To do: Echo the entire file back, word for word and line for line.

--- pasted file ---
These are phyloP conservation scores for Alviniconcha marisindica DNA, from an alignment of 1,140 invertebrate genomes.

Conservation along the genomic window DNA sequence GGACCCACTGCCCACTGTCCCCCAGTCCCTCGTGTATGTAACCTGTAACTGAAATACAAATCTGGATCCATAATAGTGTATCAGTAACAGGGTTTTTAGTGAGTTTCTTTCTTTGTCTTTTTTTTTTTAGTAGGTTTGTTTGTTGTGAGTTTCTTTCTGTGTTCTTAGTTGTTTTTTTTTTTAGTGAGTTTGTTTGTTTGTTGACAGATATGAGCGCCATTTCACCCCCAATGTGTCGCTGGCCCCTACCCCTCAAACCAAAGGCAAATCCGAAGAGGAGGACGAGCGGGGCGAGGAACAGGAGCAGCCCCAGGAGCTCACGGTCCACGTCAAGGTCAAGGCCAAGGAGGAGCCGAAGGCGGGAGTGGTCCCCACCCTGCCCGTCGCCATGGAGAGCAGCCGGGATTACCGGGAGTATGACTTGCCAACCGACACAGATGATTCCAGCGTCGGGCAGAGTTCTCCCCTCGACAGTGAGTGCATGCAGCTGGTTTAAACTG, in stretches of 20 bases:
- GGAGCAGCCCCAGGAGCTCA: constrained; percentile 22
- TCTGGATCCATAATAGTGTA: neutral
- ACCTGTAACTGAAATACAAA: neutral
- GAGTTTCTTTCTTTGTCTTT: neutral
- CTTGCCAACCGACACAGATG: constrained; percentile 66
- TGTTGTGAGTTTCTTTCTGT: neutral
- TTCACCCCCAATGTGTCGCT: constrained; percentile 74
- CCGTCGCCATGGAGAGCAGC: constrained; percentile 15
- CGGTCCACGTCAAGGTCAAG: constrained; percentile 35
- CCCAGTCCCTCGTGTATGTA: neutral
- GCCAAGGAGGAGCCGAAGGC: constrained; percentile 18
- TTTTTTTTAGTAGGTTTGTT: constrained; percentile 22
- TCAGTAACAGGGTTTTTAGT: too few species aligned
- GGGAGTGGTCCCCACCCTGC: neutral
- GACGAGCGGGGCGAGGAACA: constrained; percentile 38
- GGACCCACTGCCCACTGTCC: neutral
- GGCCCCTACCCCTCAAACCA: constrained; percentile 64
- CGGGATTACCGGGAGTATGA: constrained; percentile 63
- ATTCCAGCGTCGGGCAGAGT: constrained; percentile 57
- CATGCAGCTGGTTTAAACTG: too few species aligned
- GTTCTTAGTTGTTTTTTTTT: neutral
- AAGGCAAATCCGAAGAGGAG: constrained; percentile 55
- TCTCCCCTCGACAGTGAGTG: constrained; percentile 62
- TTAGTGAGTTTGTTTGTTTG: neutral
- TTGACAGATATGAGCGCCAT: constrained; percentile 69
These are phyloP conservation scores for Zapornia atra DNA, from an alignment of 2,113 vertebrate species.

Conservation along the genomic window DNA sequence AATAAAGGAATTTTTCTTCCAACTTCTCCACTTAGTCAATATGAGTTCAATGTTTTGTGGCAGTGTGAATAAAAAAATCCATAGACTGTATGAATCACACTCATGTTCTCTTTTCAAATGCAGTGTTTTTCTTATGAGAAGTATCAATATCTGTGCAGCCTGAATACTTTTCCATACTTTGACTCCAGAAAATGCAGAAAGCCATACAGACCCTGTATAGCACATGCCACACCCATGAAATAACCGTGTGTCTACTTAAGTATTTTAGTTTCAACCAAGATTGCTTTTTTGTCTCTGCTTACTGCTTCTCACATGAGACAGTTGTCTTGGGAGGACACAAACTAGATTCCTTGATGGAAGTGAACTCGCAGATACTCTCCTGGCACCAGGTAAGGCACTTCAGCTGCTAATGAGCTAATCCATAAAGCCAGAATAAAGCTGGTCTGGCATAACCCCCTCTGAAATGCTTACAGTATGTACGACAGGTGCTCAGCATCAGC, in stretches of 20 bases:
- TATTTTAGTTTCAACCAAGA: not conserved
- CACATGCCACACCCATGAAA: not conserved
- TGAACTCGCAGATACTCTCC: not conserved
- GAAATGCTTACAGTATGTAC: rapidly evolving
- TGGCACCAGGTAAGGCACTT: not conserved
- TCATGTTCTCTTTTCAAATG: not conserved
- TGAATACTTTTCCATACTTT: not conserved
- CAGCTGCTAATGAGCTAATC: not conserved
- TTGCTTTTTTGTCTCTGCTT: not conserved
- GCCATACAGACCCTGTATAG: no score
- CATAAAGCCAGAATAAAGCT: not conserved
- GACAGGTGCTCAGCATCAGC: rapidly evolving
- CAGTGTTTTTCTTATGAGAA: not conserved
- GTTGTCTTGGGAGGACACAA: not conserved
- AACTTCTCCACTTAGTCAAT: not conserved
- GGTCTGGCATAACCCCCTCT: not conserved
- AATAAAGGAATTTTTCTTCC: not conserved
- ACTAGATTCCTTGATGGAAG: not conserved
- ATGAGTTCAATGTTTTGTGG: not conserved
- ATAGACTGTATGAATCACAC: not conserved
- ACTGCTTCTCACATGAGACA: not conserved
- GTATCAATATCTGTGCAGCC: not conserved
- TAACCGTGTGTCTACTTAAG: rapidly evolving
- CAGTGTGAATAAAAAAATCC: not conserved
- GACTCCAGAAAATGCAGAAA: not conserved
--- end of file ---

These are phyloP conservation scores for Alviniconcha marisindica DNA, from an alignment of 1,140 invertebrate genomes.

Conservation along the genomic window DNA sequence GGACCCACTGCCCACTGTCCCCCAGTCCCTCGTGTATGTAACCTGTAACTGAAATACAAATCTGGATCCATAATAGTGTATCAGTAACAGGGTTTTTAGTGAGTTTCTTTCTTTGTCTTTTTTTTTTTAGTAGGTTTGTTTGTTGTGAGTTTCTTTCTGTGTTCTTAGTTGTTTTTTTTTTTAGTGAGTTTGTTTGTTTGTTGACAGATATGAGCGCCATTTCACCCCCAATGTGTCGCTGGCCCCTACCCCTCAAACCAAAGGCAAATCCGAAGAGGAGGACGAGCGGGGCGAGGAACAGGAGCAGCCCCAGGAGCTCACGGTCCACGTCAAGGTCAAGGCCAAGGAGGAGCCGAAGGCGGGAGTGGTCCCCACCCTGCCCGTCGCCATGGAGAGCAGCCGGGATTACCGGGAGTATGACTTGCCAACCGACACAGATGATTCCAGCGTCGGGCAGAGTTCTCCCCTCGACAGTGAGTGCATGCAGCTGGTTTAAACTG, in stretches of 20 bases:
- GGAGCAGCCCCAGGAGCTCA: constrained; percentile 22
- TCTGGATCCATAATAGTGTA: neutral
- ACCTGTAACTGAAATACAAA: neutral
- GAGTTTCTTTCTTTGTCTTT: neutral
- CTTGCCAACCGACACAGATG: constrained; percentile 66
- TGTTGTGAGTTTCTTTCTGT: neutral
- TTCACCCCCAATGTGTCGCT: constrained; percentile 74
- CCGTCGCCATGGAGAGCAGC: constrained; percentile 15
- CGGTCCACGTCAAGGTCAAG: constrained; percentile 35
- CCCAGTCCCTCGTGTATGTA: neutral
- GCCAAGGAGGAGCCGAAGGC: constrained; percentile 18
- TTTTTTTTAGTAGGTTTGTT: constrained; percentile 22
- TCAGTAACAGGGTTTTTAGT: too few species aligned
- GGGAGTGGTCCCCACCCTGC: neutral
- GACGAGCGGGGCGAGGAACA: constrained; percentile 38
- GGACCCACTGCCCACTGTCC: neutral
- GGCCCCTACCCCTCAAACCA: constrained; percentile 64
- CGGGATTACCGGGAGTATGA: constrained; percentile 63
- ATTCCAGCGTCGGGCAGAGT: constrained; percentile 57
- CATGCAGCTGGTTTAAACTG: too few species aligned
- GTTCTTAGTTGTTTTTTTTT: neutral
- AAGGCAAATCCGAAGAGGAG: constrained; percentile 55
- TCTCCCCTCGACAGTGAGTG: constrained; percentile 62
- TTAGTGAGTTTGTTTGTTTG: neutral
- TTGACAGATATGAGCGCCAT: constrained; percentile 69
These are phyloP conservation scores for Zapornia atra DNA, from an alignment of 2,113 vertebrate species.

Conservation along the genomic window DNA sequence AATAAAGGAATTTTTCTTCCAACTTCTCCACTTAGTCAATATGAGTTCAATGTTTTGTGGCAGTGTGAATAAAAAAATCCATAGACTGTATGAATCACACTCATGTTCTCTTTTCAAATGCAGTGTTTTTCTTATGAGAAGTATCAATATCTGTGCAGCCTGAATACTTTTCCATACTTTGACTCCAGAAAATGCAGAAAGCCATACAGACCCTGTATAGCACATGCCACACCCATGAAATAACCGTGTGTCTACTTAAGTATTTTAGTTTCAACCAAGATTGCTTTTTTGTCTCTGCTTACTGCTTCTCACATGAGACAGTTGTCTTGGGAGGACACAAACTAGATTCCTTGATGGAAGTGAACTCGCAGATACTCTCCTGGCACCAGGTAAGGCACTTCAGCTGCTAATGAGCTAATCCATAAAGCCAGAATAAAGCTGGTCTGGCATAACCCCCTCTGAAATGCTTACAGTATGTACGACAGGTGCTCAGCATCAGC, in stretches of 20 bases:
- TATTTTAGTTTCAACCAAGA: not conserved
- CACATGCCACACCCATGAAA: not conserved
- TGAACTCGCAGATACTCTCC: not conserved
- GAAATGCTTACAGTATGTAC: rapidly evolving
- TGGCACCAGGTAAGGCACTT: not conserved
- TCATGTTCTCTTTTCAAATG: not conserved
- TGAATACTTTTCCATACTTT: not conserved
- CAGCTGCTAATGAGCTAATC: not conserved
- TTGCTTTTTTGTCTCTGCTT: not conserved
- GCCATACAGACCCTGTATAG: no score
- CATAAAGCCAGAATAAAGCT: not conserved
- GACAGGTGCTCAGCATCAGC: rapidly evolving
- CAGTGTTTTTCTTATGAGAA: not conserved
- GTTGTCTTGGGAGGACACAA: not conserved
- AACTTCTCCACTTAGTCAAT: not conserved
- GGTCTGGCATAACCCCCTCT: not conserved
- AATAAAGGAATTTTTCTTCC: not conserved
- ACTAGATTCCTTGATGGAAG: not conserved
- ATGAGTTCAATGTTTTGTGG: not conserved
- ATAGACTGTATGAATCACAC: not conserved
- ACTGCTTCTCACATGAGACA: not conserved
- GTATCAATATCTGTGCAGCC: not conserved
- TAACCGTGTGTCTACTTAAG: rapidly evolving
- CAGTGTGAATAAAAAAATCC: not conserved
- GACTCCAGAAAATGCAGAAA: not conserved